Tuesday, July 30, 2013

8 Reason Why Tigers are Dying and What You can Do to Save Them

A century ago there were 100,000 tigers roaming the world. Today, there are as few as 3,200 left in the wild. Only 7 percent of historic tiger habitat still contains tigers and of the nine subspecies only six remain after the Bali, Javan and Caspian tigers all became extinct in the latter part of the 20th century.

Here are some reasons why tigers are in peril and so close to extinction,

1. Tiger body parts used for traditional medicine

Demand for tiger parts is the biggest threat to survival of tigers. Poachers are killing these wild cats to get their bones, teeth, claws and skin so that they can be sold for thousands of dollars in the illegal wildlife market. Tiger parts are mostly used for traditional Chinese medicine and are said to be effective for a variety of ailments. According to the wildlife trade network, TRAFFIC, in the past 10 years, over 1000 tigers have been killed to meet consumer demand in Asia.

2012 was the Worst Poaching Year for India

What you can do – Science has not been able to prove if tiger part medicines are really effective cure to human ailments. Even if they were, there are many alternatives available. Best way to put end to the poaching is when you stop buying the so called medicines. A living tiger is much more precious to the planet than a pinch of its crushed bone.

2. Tiger skins and other parts sold as souvenirs

As per a 2006 survey one in 10 retail outlets in Sumatra were selling tigers parts like teeth, claws, skin, tail etc. to tourists and locals. These parts were being sold at antique shops, goldsmiths, medicine shops and in some cases general stores. Street vendors too were seen selling tiger parts.

Skins are usually bought for home d├ęcor or taxidermy by elite business class people. A single skin can cost $ 20,000 or more if the tail is intact. According to an undercover survey, skins are also being used for non-financial bribery within China.

What you can do – Don’t buy tiger body parts, even if it means a rug less at home to show off. If you are not buying but know shops that sell parts, inform local authorities.

3. Tiger Wine Sold as Exotic Drink

Why do poachers need to kill so many tigers? In some cases because their bones are steeped in distilled spirits in China to produce an elixir that’s as incomprehensible to Westerners as it is revered by locals in Southeast Asia – tiger bone wine.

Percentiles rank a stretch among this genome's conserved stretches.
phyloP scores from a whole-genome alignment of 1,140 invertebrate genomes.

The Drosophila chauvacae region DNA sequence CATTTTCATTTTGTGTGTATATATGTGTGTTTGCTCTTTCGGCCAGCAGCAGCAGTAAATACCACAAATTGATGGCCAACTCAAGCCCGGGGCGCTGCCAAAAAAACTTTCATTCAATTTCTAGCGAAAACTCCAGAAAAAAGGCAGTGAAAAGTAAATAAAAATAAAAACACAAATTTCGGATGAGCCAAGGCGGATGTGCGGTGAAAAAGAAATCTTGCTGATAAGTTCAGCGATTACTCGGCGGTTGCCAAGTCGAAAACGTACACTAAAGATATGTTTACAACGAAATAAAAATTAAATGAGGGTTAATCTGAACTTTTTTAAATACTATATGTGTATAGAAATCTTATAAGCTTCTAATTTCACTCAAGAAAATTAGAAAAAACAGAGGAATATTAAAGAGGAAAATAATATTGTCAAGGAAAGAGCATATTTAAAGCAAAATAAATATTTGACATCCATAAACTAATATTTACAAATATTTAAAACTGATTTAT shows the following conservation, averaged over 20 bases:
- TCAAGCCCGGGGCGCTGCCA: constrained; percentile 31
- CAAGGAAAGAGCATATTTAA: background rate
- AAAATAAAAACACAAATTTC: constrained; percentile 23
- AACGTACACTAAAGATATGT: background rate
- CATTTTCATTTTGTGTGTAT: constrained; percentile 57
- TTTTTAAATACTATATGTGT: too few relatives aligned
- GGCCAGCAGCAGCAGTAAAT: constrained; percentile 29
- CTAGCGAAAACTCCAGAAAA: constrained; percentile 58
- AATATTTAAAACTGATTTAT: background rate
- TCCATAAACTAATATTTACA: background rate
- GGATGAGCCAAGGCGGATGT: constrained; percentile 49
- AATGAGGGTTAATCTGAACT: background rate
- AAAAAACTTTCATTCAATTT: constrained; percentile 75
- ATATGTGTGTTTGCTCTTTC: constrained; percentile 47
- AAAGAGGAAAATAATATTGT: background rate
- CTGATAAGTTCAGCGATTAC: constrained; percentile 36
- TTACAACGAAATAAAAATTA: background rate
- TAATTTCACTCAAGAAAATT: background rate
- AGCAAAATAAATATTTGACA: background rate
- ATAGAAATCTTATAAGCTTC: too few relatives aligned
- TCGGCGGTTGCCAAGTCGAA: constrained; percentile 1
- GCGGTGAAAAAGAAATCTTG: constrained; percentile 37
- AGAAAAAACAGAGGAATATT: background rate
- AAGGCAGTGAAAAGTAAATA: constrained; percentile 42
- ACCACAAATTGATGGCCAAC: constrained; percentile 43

At a secret factory in China, a reporter for the South China Morning Post found 600 tiger skeletons soaking in alcohol to produce 200,000 bottles of wine. In a February 2013 report, London-based Environment Investigation Agency (EIA) has uncovered evidence of a legalised domestic trade in captive-bred tiger products. China is allowing the sale of tonic wine made using tiger bones, despite the fact that the practice has been illegal in the country since 1993.

What you can do – The wine may or may not help raise your spirits but the crushed tiger bones will do nothing to extend your health as claimed. Tigers with their bones are best alive in their forests. Stop buying and encouraging others to drink these exotic wines.

4. Loss of Habitat

Tigers are known to survive in a vast variety of habitats. At one time, their territory stretched from eastern Turkey to the Russian Far East, extending northward to Siberia and southward into Bali. In a relatively short period of time, humans have caused tigers to disappear from 93% of their former range and destroyed much of their native forests.

Today they live in small islands of forests surrounded by a vast sea of humanity. With less space to live in, they automatically have less food, less water and less chance of survival.

What you can do – Urban push into forest boundaries is the reason why tigers are losing their forest homes. If you lead a sustainable life where natural resources are not wasted, some way you help the forests from being ravaged entirely for human needs and give a chance for tigers to live longer.